Is It Good for Children to Co-sleep with Their Moms?

06 June, 2020
Co-sleeping can offer many benefits for babies. However, there are many differing opinions when it comes to older children co-sleeping with their moms.
 

The birth of a child produces as many doubts and questions as there are minutes in a day. Each moment presents a decision, and new parents are constantly running into contradictory opinions about everything they do. However, many scientific studies can shed light on these situations. For example, today we’ll look at what the research says about children co-sleeping with their moms.

In this article, we’ll examine different perspectives on this topic. As we do, it’s important to keep in mind that there’s a wide variety of variables. For example, a child’s age, cultural issues, and socioeconomic factors, just to name a few.

Keep reading to discover more!

Is it good for children to co-sleep with their moms?

First, let’s talk about babies

A baby asleep while breastfeeding.
In the case of babies, co-sleeping favors nocturnal breastfeeding.

Several studies coincide to a great degree about the best positions for babies when it comes to sleeping. Parents need to be aware of these positions to reduce the risk of Sudden Infant Death Syndrome (SIDS). However, when it comes to where babies should sleep, the opinions start to differ. 

In some cases, experts point out the risks of babies co-sleeping with their moms in the same bed. For example, if one of the parents is is a smoker, this may harm the baby. Plus, there’s the risk of suffocation. To reduce this risk, babies could sleep in the same room as their parents, but not in the same bed.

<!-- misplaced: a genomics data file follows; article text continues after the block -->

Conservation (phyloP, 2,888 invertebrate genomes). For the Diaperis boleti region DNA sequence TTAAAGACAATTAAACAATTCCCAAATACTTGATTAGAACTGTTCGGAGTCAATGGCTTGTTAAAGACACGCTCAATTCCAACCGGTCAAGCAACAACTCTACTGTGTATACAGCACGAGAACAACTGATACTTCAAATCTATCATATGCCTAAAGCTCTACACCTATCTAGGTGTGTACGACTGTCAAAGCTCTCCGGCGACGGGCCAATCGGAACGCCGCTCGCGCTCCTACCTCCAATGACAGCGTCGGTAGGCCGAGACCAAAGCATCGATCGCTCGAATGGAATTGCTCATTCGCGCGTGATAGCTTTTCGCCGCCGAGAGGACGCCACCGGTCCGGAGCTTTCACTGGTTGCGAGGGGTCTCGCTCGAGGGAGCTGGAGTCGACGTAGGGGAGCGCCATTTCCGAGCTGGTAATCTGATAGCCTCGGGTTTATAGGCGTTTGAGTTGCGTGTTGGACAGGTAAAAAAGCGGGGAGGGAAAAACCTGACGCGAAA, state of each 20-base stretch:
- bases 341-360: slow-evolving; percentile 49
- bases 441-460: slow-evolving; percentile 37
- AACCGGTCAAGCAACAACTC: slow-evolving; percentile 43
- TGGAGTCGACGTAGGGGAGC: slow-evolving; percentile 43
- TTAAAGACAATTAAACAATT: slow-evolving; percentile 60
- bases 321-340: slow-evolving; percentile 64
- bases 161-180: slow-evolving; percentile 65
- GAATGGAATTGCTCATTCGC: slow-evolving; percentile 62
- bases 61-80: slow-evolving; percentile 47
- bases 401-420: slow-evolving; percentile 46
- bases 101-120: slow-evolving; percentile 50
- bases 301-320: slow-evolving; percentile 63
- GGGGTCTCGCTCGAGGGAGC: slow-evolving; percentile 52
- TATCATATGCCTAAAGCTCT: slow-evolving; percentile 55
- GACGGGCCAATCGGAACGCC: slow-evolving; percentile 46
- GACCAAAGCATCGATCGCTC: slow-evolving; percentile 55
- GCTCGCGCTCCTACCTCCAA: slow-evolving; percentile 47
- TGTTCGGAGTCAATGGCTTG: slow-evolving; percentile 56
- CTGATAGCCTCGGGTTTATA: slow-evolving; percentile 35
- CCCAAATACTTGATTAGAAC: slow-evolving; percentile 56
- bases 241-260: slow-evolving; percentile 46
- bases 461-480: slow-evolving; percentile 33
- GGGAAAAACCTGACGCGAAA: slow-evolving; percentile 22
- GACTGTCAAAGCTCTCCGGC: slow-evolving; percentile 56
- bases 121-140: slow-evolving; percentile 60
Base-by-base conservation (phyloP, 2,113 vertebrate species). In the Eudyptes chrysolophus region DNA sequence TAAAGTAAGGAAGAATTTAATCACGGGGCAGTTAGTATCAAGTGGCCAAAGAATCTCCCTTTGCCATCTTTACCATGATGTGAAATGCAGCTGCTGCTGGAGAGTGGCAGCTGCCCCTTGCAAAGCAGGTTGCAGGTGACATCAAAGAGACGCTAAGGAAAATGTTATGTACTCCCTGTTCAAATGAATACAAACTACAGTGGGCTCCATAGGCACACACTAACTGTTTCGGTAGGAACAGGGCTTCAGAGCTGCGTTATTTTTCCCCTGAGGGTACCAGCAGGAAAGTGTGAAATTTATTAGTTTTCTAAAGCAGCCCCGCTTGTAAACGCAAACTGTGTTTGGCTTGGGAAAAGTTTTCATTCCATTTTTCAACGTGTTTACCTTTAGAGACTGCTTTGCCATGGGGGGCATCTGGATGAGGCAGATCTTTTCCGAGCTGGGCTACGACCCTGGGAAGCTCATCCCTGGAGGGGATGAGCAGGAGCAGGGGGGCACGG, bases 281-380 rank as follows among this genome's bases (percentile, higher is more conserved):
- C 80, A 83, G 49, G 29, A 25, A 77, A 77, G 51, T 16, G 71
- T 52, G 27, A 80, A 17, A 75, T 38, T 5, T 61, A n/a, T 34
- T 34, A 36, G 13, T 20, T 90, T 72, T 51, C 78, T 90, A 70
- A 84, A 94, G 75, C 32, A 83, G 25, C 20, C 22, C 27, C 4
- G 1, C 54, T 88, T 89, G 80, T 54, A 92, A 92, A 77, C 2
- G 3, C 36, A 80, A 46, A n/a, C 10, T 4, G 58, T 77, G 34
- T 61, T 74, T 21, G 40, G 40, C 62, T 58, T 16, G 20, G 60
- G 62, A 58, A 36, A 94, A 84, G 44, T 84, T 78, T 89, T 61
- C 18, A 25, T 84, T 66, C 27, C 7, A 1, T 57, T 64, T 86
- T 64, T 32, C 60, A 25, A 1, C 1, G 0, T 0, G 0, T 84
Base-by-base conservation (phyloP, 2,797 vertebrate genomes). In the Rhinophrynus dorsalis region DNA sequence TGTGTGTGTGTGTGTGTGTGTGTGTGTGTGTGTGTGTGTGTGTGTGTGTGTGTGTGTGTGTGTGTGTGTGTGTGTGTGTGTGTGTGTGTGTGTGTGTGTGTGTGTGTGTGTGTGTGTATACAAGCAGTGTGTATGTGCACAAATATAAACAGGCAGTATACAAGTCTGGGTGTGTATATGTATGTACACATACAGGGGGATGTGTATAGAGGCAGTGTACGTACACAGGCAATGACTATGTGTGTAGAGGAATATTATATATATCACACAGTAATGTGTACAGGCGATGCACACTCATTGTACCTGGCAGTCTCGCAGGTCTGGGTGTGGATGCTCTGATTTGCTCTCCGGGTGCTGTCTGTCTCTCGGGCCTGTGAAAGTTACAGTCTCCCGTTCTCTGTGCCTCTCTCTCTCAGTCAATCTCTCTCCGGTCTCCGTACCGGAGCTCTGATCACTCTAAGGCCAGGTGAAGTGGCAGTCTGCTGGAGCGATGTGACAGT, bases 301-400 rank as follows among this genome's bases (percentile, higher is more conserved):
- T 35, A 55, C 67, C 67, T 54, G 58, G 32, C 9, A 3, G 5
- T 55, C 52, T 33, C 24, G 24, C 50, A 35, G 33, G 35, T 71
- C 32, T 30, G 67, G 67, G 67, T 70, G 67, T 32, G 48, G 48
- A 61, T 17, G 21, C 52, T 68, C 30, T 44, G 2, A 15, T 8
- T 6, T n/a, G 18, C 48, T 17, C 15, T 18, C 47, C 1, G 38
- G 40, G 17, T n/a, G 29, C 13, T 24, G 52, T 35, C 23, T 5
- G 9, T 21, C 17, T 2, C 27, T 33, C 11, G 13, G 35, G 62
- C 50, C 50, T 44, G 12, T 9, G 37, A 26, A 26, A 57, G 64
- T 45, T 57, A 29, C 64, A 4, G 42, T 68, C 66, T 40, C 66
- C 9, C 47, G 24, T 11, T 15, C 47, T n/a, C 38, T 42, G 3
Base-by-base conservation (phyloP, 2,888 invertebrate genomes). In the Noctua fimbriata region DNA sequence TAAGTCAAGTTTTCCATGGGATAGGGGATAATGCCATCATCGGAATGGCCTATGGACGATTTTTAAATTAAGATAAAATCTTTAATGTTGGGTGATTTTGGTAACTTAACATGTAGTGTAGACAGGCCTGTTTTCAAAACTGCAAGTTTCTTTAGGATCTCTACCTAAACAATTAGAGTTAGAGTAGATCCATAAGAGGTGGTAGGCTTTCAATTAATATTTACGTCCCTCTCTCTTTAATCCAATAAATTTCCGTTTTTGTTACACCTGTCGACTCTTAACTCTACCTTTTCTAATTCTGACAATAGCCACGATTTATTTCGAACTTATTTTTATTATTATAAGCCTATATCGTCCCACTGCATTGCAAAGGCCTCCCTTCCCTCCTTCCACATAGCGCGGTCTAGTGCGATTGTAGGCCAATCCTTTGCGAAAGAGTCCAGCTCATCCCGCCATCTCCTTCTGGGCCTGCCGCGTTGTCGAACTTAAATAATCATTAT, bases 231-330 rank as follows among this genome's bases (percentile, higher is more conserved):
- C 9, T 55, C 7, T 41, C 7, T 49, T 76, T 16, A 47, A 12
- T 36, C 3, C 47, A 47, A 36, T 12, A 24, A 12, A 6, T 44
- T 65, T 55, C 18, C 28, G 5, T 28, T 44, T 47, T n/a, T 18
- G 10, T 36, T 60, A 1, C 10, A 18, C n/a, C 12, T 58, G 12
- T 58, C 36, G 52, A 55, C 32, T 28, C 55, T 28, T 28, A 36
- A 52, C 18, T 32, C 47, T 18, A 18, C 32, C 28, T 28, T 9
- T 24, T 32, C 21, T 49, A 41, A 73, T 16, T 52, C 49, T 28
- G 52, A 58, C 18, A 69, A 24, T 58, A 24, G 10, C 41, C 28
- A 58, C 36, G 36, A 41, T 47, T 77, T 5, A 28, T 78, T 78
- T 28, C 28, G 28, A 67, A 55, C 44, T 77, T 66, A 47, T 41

What we can point out is the great advantage co-sleeping offers to mothers when it comes to breastfeeding. That is, when babies sleep with their moms, this contributes favorably to breastfeeding.

Discover more: How To Help Your Baby Sleep Better

Children

Most research on the subject of co-sleeping focus specifically on the first months or years of life. In later stages, sleeping habits seem to have a lot to do with cultural and socioeconomic factors.

According to this same data, there is no significant relationship between cognitive capacities and co-sleeping. In the same way, there is no evidence to suggest that sleeping with their moms affects the way a child behaves. The age reference in this research was 5 years.

Considering these factors, researchers affirm that it’s one thing for children to sleep with their moms because of limited space… However, it’s another thing for mothers to choose freely to co-sleep with their children. This difference causes a variation in results, as well as the case of temporary co-sleeping due to a child’s sleeping problems.

So, should children sleep with their moms?

A other looking at her sleeping child.
There are many contrasting opinions about whether co-sleeping between children and parents is beneficial or harmful.

Possible positive aspects

  • Co-sleeping may encourage a positive bond between mother and child.
  • Families spend more time together than they otherwise could during the day.
  • Co-sleeping may help to regulate a child’s breathing.